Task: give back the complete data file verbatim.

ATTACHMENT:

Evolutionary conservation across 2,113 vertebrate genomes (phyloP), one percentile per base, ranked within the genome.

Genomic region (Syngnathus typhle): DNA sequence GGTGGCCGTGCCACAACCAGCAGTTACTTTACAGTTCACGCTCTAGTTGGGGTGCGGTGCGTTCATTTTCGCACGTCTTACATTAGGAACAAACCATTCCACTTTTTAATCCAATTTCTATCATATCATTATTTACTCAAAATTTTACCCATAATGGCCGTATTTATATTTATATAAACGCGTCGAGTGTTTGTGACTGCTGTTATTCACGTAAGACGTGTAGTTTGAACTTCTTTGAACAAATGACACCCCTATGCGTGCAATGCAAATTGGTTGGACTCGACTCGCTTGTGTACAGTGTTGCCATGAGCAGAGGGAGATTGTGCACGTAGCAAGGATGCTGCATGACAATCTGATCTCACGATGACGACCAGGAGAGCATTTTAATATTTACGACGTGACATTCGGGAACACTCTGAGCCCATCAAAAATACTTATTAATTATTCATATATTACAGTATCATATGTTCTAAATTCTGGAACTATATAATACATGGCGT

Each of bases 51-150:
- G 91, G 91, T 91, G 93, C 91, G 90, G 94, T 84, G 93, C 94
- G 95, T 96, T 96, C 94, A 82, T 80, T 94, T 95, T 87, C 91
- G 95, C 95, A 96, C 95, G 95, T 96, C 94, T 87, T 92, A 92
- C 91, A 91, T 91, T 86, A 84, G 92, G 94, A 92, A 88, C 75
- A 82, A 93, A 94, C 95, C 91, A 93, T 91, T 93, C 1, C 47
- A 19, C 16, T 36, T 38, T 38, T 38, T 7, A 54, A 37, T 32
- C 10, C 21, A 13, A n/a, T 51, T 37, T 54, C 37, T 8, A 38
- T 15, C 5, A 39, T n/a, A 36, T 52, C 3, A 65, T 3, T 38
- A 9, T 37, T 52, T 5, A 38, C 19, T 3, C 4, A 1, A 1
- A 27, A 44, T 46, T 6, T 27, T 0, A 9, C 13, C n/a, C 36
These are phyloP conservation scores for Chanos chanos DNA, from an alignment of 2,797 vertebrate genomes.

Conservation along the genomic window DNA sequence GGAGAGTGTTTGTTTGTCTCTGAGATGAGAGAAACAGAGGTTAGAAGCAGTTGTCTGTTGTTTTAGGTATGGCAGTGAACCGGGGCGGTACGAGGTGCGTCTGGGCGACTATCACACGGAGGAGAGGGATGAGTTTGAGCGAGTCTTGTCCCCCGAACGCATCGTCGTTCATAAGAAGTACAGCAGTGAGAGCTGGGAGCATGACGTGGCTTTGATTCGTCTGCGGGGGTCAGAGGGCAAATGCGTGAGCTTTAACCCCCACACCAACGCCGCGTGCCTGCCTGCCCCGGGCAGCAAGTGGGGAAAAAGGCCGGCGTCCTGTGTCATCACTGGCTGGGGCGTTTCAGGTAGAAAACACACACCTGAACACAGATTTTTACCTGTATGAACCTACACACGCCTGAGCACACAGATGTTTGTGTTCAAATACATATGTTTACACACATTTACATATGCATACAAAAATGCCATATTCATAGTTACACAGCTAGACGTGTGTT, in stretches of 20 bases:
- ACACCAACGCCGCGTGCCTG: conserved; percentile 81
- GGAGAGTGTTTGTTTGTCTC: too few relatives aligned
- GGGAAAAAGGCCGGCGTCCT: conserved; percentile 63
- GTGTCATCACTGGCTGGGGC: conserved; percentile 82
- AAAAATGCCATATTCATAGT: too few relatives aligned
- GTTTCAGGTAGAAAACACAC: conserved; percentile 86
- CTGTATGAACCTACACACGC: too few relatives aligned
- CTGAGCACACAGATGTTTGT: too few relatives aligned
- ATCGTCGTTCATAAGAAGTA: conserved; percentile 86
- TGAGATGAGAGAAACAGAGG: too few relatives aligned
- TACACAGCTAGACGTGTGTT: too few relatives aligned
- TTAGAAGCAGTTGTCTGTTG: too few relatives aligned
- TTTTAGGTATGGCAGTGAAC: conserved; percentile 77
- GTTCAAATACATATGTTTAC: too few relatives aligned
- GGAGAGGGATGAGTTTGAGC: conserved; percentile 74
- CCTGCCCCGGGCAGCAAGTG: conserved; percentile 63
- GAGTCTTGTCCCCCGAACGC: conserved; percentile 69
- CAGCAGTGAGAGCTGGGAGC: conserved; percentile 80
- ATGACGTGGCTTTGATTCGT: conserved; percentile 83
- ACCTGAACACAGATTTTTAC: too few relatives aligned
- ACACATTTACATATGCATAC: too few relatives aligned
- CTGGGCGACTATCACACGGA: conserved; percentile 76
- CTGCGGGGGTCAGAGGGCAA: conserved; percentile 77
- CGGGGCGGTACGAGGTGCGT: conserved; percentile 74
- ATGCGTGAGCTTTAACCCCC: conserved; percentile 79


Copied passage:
Evolutionary conservation across 2,113 vertebrate genomes (phyloP), one percentile per base, ranked within the genome.

Genomic region (Syngnathus typhle): DNA sequence GGTGGCCGTGCCACAACCAGCAGTTACTTTACAGTTCACGCTCTAGTTGGGGTGCGGTGCGTTCATTTTCGCACGTCTTACATTAGGAACAAACCATTCCACTTTTTAATCCAATTTCTATCATATCATTATTTACTCAAAATTTTACCCATAATGGCCGTATTTATATTTATATAAACGCGTCGAGTGTTTGTGACTGCTGTTATTCACGTAAGACGTGTAGTTTGAACTTCTTTGAACAAATGACACCCCTATGCGTGCAATGCAAATTGGTTGGACTCGACTCGCTTGTGTACAGTGTTGCCATGAGCAGAGGGAGATTGTGCACGTAGCAAGGATGCTGCATGACAATCTGATCTCACGATGACGACCAGGAGAGCATTTTAATATTTACGACGTGACATTCGGGAACACTCTGAGCCCATCAAAAATACTTATTAATTATTCATATATTACAGTATCATATGTTCTAAATTCTGGAACTATATAATACATGGCGT

Each of bases 51-150:
- G 91, G 91, T 91, G 93, C 91, G 90, G 94, T 84, G 93, C 94
- G 95, T 96, T 96, C 94, A 82, T 80, T 94, T 95, T 87, C 91
- G 95, C 95, A 96, C 95, G 95, T 96, C 94, T 87, T 92, A 92
- C 91, A 91, T 91, T 86, A 84, G 92, G 94, A 92, A 88, C 75
- A 82, A 93, A 94, C 95, C 91, A 93, T 91, T 93, C 1, C 47
- A 19, C 16, T 36, T 38, T 38, T 38, T 7, A 54, A 37, T 32
- C 10, C 21, A 13, A n/a, T 51, T 37, T 54, C 37, T 8, A 38
- T 15, C 5, A 39, T n/a, A 36, T 52, C 3, A 65, T 3, T 38
- A 9, T 37, T 52, T 5, A 38, C 19, T 3, C 4, A 1, A 1
- A 27, A 44, T 46, T 6, T 27, T 0, A 9, C 13, C n/a, C 36
These are phyloP conservation scores for Chanos chanos DNA, from an alignment of 2,797 vertebrate genomes.

Conservation along the genomic window DNA sequence GGAGAGTGTTTGTTTGTCTCTGAGATGAGAGAAACAGAGGTTAGAAGCAGTTGTCTGTTGTTTTAGGTATGGCAGTGAACCGGGGCGGTACGAGGTGCGTCTGGGCGACTATCACACGGAGGAGAGGGATGAGTTTGAGCGAGTCTTGTCCCCCGAACGCATCGTCGTTCATAAGAAGTACAGCAGTGAGAGCTGGGAGCATGACGTGGCTTTGATTCGTCTGCGGGGGTCAGAGGGCAAATGCGTGAGCTTTAACCCCCACACCAACGCCGCGTGCCTGCCTGCCCCGGGCAGCAAGTGGGGAAAAAGGCCGGCGTCCTGTGTCATCACTGGCTGGGGCGTTTCAGGTAGAAAACACACACCTGAACACAGATTTTTACCTGTATGAACCTACACACGCCTGAGCACACAGATGTTTGTGTTCAAATACATATGTTTACACACATTTACATATGCATACAAAAATGCCATATTCATAGTTACACAGCTAGACGTGTGTT, in stretches of 20 bases:
- ACACCAACGCCGCGTGCCTG: conserved; percentile 81
- GGAGAGTGTTTGTTTGTCTC: too few relatives aligned
- GGGAAAAAGGCCGGCGTCCT: conserved; percentile 63
- GTGTCATCACTGGCTGGGGC: conserved; percentile 82
- AAAAATGCCATATTCATAGT: too few relatives aligned
- GTTTCAGGTAGAAAACACAC: conserved; percentile 86
- CTGTATGAACCTACACACGC: too few relatives aligned
- CTGAGCACACAGATGTTTGT: too few relatives aligned
- ATCGTCGTTCATAAGAAGTA: conserved; percentile 86
- TGAGATGAGAGAAACAGAGG: too few relatives aligned
- TACACAGCTAGACGTGTGTT: too few relatives aligned
- TTAGAAGCAGTTGTCTGTTG: too few relatives aligned
- TTTTAGGTATGGCAGTGAAC: conserved; percentile 77
- GTTCAAATACATATGTTTAC: too few relatives aligned
- GGAGAGGGATGAGTTTGAGC: conserved; percentile 74
- CCTGCCCCGGGCAGCAAGTG: conserved; percentile 63
- GAGTCTTGTCCCCCGAACGC: conserved; percentile 69
- CAGCAGTGAGAGCTGGGAGC: conserved; percentile 80
- ATGACGTGGCTTTGATTCGT: conserved; percentile 83
- ACCTGAACACAGATTTTTAC: too few relatives aligned
- ACACATTTACATATGCATAC: too few relatives aligned
- CTGGGCGACTATCACACGGA: conserved; percentile 76
- CTGCGGGGGTCAGAGGGCAA: conserved; percentile 77
- CGGGGCGGTACGAGGTGCGT: conserved; percentile 74
- ATGCGTGAGCTTTAACCCCC: conserved; percentile 79